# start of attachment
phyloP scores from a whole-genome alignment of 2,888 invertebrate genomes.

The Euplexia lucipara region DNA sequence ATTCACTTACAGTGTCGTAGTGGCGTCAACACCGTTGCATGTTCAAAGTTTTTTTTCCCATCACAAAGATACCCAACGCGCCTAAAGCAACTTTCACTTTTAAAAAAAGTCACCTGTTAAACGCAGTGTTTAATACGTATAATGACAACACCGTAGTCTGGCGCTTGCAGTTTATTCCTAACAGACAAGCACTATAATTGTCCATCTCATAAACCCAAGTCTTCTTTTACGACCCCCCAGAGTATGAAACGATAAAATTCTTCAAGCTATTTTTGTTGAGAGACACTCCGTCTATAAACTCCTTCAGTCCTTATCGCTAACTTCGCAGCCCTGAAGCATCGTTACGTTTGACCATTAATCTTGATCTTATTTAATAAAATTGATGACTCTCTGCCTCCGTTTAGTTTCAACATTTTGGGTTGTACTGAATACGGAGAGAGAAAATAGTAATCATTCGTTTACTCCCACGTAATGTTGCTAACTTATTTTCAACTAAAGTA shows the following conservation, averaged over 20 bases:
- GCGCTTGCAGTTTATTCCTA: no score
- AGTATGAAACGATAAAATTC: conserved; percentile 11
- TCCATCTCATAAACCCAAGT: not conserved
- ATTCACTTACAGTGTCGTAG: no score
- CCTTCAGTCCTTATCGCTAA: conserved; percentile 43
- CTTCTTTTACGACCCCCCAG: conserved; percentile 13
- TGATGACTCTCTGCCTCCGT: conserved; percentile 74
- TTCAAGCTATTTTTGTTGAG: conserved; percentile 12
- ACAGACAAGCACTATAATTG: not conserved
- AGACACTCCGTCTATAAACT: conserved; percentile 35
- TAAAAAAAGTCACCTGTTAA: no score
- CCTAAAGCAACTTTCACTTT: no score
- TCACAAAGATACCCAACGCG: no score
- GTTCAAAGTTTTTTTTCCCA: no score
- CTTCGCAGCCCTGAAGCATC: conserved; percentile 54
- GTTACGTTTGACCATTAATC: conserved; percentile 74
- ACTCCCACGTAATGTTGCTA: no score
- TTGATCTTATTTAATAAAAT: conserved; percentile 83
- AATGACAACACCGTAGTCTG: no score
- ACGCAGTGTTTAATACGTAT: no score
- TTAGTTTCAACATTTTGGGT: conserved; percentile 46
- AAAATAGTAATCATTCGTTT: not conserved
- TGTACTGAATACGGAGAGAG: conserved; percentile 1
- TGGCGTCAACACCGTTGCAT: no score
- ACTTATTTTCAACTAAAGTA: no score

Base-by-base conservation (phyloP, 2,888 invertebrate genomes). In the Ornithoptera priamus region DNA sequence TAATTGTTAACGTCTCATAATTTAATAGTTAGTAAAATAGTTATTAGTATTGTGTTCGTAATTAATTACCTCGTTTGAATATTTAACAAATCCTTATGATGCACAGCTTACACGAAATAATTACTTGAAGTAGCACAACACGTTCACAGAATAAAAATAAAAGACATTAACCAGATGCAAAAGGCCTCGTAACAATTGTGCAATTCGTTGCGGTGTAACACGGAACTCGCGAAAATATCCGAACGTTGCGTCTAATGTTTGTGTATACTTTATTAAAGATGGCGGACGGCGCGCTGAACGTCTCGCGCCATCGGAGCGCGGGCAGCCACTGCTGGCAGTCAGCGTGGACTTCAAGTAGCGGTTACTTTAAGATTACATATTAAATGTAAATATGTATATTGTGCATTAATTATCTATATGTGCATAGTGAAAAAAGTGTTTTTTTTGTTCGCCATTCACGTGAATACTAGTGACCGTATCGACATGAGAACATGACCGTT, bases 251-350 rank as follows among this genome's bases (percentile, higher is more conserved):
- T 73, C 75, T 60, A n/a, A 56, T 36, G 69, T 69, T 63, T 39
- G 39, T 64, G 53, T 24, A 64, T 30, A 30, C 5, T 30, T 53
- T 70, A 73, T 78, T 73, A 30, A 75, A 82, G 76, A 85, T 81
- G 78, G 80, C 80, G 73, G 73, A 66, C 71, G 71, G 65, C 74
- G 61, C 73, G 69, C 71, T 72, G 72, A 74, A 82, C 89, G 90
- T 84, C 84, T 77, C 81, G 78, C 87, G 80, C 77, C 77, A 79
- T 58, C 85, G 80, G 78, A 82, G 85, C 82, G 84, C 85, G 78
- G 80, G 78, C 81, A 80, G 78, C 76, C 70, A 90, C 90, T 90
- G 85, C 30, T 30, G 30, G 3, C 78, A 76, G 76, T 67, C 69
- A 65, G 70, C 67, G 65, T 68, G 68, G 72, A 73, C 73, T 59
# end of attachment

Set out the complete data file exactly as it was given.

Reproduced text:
phyloP scores from a whole-genome alignment of 2,888 invertebrate genomes.

The Euplexia lucipara region DNA sequence ATTCACTTACAGTGTCGTAGTGGCGTCAACACCGTTGCATGTTCAAAGTTTTTTTTCCCATCACAAAGATACCCAACGCGCCTAAAGCAACTTTCACTTTTAAAAAAAGTCACCTGTTAAACGCAGTGTTTAATACGTATAATGACAACACCGTAGTCTGGCGCTTGCAGTTTATTCCTAACAGACAAGCACTATAATTGTCCATCTCATAAACCCAAGTCTTCTTTTACGACCCCCCAGAGTATGAAACGATAAAATTCTTCAAGCTATTTTTGTTGAGAGACACTCCGTCTATAAACTCCTTCAGTCCTTATCGCTAACTTCGCAGCCCTGAAGCATCGTTACGTTTGACCATTAATCTTGATCTTATTTAATAAAATTGATGACTCTCTGCCTCCGTTTAGTTTCAACATTTTGGGTTGTACTGAATACGGAGAGAGAAAATAGTAATCATTCGTTTACTCCCACGTAATGTTGCTAACTTATTTTCAACTAAAGTA shows the following conservation, averaged over 20 bases:
- GCGCTTGCAGTTTATTCCTA: no score
- AGTATGAAACGATAAAATTC: conserved; percentile 11
- TCCATCTCATAAACCCAAGT: not conserved
- ATTCACTTACAGTGTCGTAG: no score
- CCTTCAGTCCTTATCGCTAA: conserved; percentile 43
- CTTCTTTTACGACCCCCCAG: conserved; percentile 13
- TGATGACTCTCTGCCTCCGT: conserved; percentile 74
- TTCAAGCTATTTTTGTTGAG: conserved; percentile 12
- ACAGACAAGCACTATAATTG: not conserved
- AGACACTCCGTCTATAAACT: conserved; percentile 35
- TAAAAAAAGTCACCTGTTAA: no score
- CCTAAAGCAACTTTCACTTT: no score
- TCACAAAGATACCCAACGCG: no score
- GTTCAAAGTTTTTTTTCCCA: no score
- CTTCGCAGCCCTGAAGCATC: conserved; percentile 54
- GTTACGTTTGACCATTAATC: conserved; percentile 74
- ACTCCCACGTAATGTTGCTA: no score
- TTGATCTTATTTAATAAAAT: conserved; percentile 83
- AATGACAACACCGTAGTCTG: no score
- ACGCAGTGTTTAATACGTAT: no score
- TTAGTTTCAACATTTTGGGT: conserved; percentile 46
- AAAATAGTAATCATTCGTTT: not conserved
- TGTACTGAATACGGAGAGAG: conserved; percentile 1
- TGGCGTCAACACCGTTGCAT: no score
- ACTTATTTTCAACTAAAGTA: no score

Base-by-base conservation (phyloP, 2,888 invertebrate genomes). In the Ornithoptera priamus region DNA sequence TAATTGTTAACGTCTCATAATTTAATAGTTAGTAAAATAGTTATTAGTATTGTGTTCGTAATTAATTACCTCGTTTGAATATTTAACAAATCCTTATGATGCACAGCTTACACGAAATAATTACTTGAAGTAGCACAACACGTTCACAGAATAAAAATAAAAGACATTAACCAGATGCAAAAGGCCTCGTAACAATTGTGCAATTCGTTGCGGTGTAACACGGAACTCGCGAAAATATCCGAACGTTGCGTCTAATGTTTGTGTATACTTTATTAAAGATGGCGGACGGCGCGCTGAACGTCTCGCGCCATCGGAGCGCGGGCAGCCACTGCTGGCAGTCAGCGTGGACTTCAAGTAGCGGTTACTTTAAGATTACATATTAAATGTAAATATGTATATTGTGCATTAATTATCTATATGTGCATAGTGAAAAAAGTGTTTTTTTTGTTCGCCATTCACGTGAATACTAGTGACCGTATCGACATGAGAACATGACCGTT, bases 251-350 rank as follows among this genome's bases (percentile, higher is more conserved):
- T 73, C 75, T 60, A n/a, A 56, T 36, G 69, T 69, T 63, T 39
- G 39, T 64, G 53, T 24, A 64, T 30, A 30, C 5, T 30, T 53
- T 70, A 73, T 78, T 73, A 30, A 75, A 82, G 76, A 85, T 81
- G 78, G 80, C 80, G 73, G 73, A 66, C 71, G 71, G 65, C 74
- G 61, C 73, G 69, C 71, T 72, G 72, A 74, A 82, C 89, G 90
- T 84, C 84, T 77, C 81, G 78, C 87, G 80, C 77, C 77, A 79
- T 58, C 85, G 80, G 78, A 82, G 85, C 82, G 84, C 85, G 78
- G 80, G 78, C 81, A 80, G 78, C 76, C 70, A 90, C 90, T 90
- G 85, C 30, T 30, G 30, G 3, C 78, A 76, G 76, T 67, C 69
- A 65, G 70, C 67, G 65, T 68, G 68, G 72, A 73, C 73, T 59